The influence of the Mexican drugs cartels has grown immensely over the past decade and as they spread their money and influence, they also spread their barbaric and extreme violence. It’s reported that the Choneros Cartel were aligned with Mexico’s Sinaloa Cartel, and now the Sinaloa Cartel’s rival, the Jalisco Cartel New Generation (Cartel Jalisco Nueva Generación – CJNG) is making strategic alliances within Ecuador with those looking to control the Choneros drugs routes and diminish their influence.
For the Mexican Cartels and others Ecuador is providing them with maritime ports and staging points that are not so heavily scrutinized and controlled by both law enforcement agencies and other criminals as in say Colombia. I am also sure trafficking directly from Ecuador also saves the Mexican Cartels money as they do not have to pay the additional taxes which they need pay to their criminal associates in Colombia and Venezuela.
The situation in Venezuela over the last few years has also led to their gang members spreading throughout Latin America and the Caribbean. The Venezuelan crime wave brings murder and mayhem wherever it goes. These young Venezuelan gangsters are all out to make money, a reputation and usually maintain strong ties to their associates who are still in Venezuela.
Within Venezuela itself the trafficking business whether is drugs, gold or humans is tightly controlled by the Muduro regime and its intelligence, military, and police agencies. So, Ecuador for the Venezuelan gangsters is a fresh marketplace where they are free to cause chaos and make money without the fear of having to deal with the consequences of upsetting members of Muduro’s criminal empire.
Another group of criminals who have taken advantage of Ecuador’s open immigration policies are members of the Albanian Mafias. These European gangsters are known to be involved in a wide array of crimes ranging from drug & human trafficking, prostitution, and even the harvesting of human organs. It is believed there are over 3000 Albanians currently living in Ecuador.
In the last few years three Albanians with known criminal connections have been assassinated in Ecuador. The last was a Ergys Dashi who was 34-year-old was gunned down in a restaurant in Guayaquil in January this year. Dashi was known to have been involved in the trafficking drugs from Latin America to Europe. According to European reports Dashi had a criminal record in Italy for drug trafficking, sexual exploitation, possession of weapons and was a known gang member. He was not apparently on the police radar in Ecuador.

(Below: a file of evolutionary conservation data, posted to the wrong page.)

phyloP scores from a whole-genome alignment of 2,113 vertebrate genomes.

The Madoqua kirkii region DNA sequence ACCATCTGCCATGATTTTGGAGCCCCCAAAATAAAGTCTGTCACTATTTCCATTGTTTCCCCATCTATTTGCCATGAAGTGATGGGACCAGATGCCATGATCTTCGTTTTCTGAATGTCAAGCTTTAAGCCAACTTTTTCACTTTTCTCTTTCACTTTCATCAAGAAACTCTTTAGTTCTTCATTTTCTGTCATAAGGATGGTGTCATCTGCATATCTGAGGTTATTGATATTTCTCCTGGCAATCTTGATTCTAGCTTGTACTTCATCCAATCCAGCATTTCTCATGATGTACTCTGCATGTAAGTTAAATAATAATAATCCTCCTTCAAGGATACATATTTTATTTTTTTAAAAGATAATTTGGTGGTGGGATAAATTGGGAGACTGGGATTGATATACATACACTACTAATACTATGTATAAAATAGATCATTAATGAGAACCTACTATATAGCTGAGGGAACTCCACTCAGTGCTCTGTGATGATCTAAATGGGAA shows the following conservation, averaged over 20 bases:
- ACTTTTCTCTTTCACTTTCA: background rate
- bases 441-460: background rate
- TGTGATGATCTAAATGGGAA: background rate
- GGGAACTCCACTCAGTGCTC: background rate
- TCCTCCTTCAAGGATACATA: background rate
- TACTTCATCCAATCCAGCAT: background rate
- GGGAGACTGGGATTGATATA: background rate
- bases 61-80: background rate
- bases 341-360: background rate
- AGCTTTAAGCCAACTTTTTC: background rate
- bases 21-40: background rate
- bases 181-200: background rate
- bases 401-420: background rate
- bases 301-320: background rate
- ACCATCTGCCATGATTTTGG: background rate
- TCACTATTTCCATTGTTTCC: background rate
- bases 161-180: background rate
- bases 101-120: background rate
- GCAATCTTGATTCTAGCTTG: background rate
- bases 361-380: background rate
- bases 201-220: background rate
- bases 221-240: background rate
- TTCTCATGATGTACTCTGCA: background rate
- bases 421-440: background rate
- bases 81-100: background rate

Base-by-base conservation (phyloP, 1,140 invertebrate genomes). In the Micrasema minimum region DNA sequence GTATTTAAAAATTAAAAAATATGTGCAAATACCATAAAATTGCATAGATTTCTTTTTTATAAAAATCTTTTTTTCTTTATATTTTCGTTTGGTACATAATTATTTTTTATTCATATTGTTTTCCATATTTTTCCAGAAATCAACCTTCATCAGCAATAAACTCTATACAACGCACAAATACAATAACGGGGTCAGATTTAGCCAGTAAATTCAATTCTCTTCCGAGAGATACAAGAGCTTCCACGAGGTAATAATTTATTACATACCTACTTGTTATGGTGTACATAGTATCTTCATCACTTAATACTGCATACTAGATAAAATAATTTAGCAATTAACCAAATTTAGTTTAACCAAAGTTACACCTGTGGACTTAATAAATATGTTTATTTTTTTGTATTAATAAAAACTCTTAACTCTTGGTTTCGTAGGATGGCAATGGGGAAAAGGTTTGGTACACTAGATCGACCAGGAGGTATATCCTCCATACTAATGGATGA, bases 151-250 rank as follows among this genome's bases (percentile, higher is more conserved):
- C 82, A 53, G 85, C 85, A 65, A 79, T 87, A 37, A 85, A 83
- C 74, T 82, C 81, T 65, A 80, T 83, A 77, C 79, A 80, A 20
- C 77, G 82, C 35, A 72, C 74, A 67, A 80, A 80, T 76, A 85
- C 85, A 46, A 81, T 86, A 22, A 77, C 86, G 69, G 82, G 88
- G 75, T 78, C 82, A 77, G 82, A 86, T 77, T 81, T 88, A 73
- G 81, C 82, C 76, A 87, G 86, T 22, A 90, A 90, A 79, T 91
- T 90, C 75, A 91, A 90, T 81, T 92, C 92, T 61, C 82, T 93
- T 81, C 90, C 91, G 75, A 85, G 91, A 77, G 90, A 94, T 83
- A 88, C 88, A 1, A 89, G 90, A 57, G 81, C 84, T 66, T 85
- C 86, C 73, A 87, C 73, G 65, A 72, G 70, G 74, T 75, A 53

Drug trafficking gangs from Albania and the Balkans have made close alliances with their counterparts in Latin America and act as liaison for the transatlantic drug shipments. Ecuador has attracted these criminals to set up there partly due to its open immigration system. Criminals from Europe can enter and establish themselves in Ecuador with little if any scrutiny. For such criminals who have close ties with government agencies in their own and other countries getting such things as fake or doctored passports in different names is relatively easy. The wanted mafia hit man in Europe could be, on the surface at least, the apparent model citizen in Ecuador.
The other reason I see for these criminals being attracted to Ecuador is because of the lack of an established order. As I said earlier in Venezuela the Muduro regime has tight control of the criminal world and in Colombia the established Cartels will not allow outsiders to take a piece of their market. Also, in Colombia the military and police are ever vigilant and very experience at dealing with young gangsters seeking to make quick money or foreigners turning up and mysteriously making and banking large amounts of money.
Maybe Ecuador’s luck in the past of avoiding the drug wars and violence has left it unprepared and vulnerable to these transnational criminals who are constantly looking to exploit other’s weaknesses. You must always remember that if you leave your door open for strangers then you will get those that will appreciate your hospitality, but you will also attract those who abuse your kindness, steal all you have, rape and murder your family, and then burn your house down.
At a basic level to avoid future bloodshed and chaos Ecuador seriously needs to reexamine it’s open immigration policy and start to actively target the criminals, who are seeking to turn the country into another dysfunctional criminal state such as Venezuela or a replica of the disputed blood soaked badlands of Mexico. I sure for some there would be big money if Ecuador became a narco state, but I would prefer to think of the country as a place where people can retire to and safely grow old in.